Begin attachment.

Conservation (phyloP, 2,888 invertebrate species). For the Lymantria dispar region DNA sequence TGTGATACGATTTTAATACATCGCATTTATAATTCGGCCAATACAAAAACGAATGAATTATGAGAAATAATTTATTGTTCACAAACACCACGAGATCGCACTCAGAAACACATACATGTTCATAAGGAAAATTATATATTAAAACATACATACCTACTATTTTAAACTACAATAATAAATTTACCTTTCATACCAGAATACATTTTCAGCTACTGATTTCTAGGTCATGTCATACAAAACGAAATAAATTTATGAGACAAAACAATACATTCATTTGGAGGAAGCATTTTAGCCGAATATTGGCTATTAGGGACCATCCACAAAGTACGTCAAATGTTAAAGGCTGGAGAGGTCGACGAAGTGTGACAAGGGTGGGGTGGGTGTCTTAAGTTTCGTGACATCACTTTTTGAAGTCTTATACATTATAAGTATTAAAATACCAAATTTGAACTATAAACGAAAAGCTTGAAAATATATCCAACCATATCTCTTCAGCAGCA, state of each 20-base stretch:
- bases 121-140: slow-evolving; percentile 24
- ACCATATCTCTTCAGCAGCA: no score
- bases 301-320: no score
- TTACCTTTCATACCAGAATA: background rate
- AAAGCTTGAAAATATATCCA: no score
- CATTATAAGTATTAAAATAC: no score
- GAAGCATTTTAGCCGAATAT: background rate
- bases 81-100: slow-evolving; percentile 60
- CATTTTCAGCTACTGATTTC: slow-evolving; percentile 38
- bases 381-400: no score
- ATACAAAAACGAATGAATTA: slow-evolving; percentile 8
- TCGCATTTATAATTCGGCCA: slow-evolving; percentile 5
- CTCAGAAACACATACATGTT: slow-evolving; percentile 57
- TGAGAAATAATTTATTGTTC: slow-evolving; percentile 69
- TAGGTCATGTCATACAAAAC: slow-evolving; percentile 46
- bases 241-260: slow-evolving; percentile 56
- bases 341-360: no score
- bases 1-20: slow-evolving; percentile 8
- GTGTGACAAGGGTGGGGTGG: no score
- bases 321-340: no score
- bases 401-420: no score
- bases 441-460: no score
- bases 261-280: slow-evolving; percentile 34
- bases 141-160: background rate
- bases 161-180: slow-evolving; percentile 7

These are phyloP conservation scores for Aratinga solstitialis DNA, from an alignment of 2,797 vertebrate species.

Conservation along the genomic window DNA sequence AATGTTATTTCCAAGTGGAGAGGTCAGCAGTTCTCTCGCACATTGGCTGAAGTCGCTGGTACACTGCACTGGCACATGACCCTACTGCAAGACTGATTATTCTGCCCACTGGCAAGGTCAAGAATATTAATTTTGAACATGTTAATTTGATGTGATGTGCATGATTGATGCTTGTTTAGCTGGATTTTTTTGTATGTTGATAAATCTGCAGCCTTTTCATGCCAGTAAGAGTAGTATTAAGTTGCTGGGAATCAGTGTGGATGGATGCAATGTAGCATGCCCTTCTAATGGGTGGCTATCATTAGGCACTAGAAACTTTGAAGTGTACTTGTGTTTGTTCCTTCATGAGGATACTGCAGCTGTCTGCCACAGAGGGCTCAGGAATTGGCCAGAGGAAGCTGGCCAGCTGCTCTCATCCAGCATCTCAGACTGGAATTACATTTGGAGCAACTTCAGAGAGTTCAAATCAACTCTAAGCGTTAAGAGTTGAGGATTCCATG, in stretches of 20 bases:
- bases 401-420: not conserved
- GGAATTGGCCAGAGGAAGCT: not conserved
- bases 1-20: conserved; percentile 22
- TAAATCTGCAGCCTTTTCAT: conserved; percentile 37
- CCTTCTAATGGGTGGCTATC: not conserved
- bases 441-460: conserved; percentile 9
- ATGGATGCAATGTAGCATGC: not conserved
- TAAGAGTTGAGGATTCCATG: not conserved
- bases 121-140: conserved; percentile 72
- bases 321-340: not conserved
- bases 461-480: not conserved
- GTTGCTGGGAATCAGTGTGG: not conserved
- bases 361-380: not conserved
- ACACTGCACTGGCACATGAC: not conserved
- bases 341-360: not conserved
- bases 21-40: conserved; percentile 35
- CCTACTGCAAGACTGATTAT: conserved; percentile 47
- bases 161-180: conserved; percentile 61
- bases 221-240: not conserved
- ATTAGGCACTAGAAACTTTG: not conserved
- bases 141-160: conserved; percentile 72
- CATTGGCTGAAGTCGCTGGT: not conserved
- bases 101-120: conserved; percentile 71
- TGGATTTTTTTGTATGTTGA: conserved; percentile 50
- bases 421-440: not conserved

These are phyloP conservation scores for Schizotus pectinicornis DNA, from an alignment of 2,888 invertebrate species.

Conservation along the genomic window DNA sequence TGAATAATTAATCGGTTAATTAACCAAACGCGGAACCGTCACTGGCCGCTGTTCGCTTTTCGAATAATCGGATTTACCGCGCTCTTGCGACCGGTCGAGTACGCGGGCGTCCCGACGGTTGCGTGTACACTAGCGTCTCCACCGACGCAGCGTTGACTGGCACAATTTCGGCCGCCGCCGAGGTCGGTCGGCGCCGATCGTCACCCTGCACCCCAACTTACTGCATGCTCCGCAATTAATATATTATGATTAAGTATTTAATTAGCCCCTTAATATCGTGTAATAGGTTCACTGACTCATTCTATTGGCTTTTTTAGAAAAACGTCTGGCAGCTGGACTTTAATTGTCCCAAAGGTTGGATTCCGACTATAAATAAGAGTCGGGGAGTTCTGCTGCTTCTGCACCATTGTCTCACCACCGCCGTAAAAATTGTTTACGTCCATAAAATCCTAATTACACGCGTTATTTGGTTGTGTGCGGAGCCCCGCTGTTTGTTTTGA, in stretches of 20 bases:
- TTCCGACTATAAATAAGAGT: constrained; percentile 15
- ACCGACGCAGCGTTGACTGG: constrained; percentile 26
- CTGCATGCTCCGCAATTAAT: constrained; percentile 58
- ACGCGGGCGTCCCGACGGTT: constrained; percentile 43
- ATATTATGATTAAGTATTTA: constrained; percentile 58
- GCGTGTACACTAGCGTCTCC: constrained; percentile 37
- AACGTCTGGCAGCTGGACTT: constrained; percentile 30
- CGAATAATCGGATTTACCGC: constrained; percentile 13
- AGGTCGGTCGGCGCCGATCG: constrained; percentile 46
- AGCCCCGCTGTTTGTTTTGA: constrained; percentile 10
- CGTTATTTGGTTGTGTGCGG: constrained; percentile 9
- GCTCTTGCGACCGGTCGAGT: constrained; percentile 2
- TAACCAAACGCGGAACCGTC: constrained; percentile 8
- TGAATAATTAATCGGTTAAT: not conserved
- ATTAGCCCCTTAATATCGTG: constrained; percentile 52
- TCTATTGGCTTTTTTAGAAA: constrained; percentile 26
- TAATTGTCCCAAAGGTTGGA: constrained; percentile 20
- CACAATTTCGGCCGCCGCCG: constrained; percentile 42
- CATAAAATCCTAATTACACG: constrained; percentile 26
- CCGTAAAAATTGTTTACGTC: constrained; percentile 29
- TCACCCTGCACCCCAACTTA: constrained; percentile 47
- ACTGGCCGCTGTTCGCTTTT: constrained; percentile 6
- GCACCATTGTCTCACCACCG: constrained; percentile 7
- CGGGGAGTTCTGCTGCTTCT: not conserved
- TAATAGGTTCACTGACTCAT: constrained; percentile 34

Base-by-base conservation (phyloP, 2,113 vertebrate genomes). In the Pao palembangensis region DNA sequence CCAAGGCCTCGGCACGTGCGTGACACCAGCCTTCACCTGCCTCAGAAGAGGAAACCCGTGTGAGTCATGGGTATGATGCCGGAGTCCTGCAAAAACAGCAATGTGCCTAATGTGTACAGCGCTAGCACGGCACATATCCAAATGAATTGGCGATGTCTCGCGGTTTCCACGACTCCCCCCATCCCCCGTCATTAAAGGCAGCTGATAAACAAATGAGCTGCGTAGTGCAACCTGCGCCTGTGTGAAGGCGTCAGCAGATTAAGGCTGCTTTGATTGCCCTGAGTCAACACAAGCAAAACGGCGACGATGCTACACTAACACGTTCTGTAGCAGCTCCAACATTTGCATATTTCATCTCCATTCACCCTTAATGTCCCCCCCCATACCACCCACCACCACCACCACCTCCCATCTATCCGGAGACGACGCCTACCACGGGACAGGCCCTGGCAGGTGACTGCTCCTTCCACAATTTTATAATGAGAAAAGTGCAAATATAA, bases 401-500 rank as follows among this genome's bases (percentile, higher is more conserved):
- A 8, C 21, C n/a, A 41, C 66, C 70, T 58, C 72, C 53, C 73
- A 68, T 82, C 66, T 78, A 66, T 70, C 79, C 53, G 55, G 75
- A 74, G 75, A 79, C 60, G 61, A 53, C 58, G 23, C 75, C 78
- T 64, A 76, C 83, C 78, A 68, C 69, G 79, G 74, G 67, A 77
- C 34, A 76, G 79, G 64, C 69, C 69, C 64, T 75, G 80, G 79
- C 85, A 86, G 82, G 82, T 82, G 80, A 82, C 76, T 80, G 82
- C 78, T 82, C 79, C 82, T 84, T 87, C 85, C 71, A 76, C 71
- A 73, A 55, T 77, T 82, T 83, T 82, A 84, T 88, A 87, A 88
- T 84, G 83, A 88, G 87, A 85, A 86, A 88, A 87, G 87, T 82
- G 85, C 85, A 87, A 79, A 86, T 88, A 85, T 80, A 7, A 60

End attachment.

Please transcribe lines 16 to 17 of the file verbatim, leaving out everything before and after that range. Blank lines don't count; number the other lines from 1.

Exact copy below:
- TAGGTCATGTCATACAAAAC: slow-evolving; percentile 46
- bases 241-260: slow-evolving; percentile 56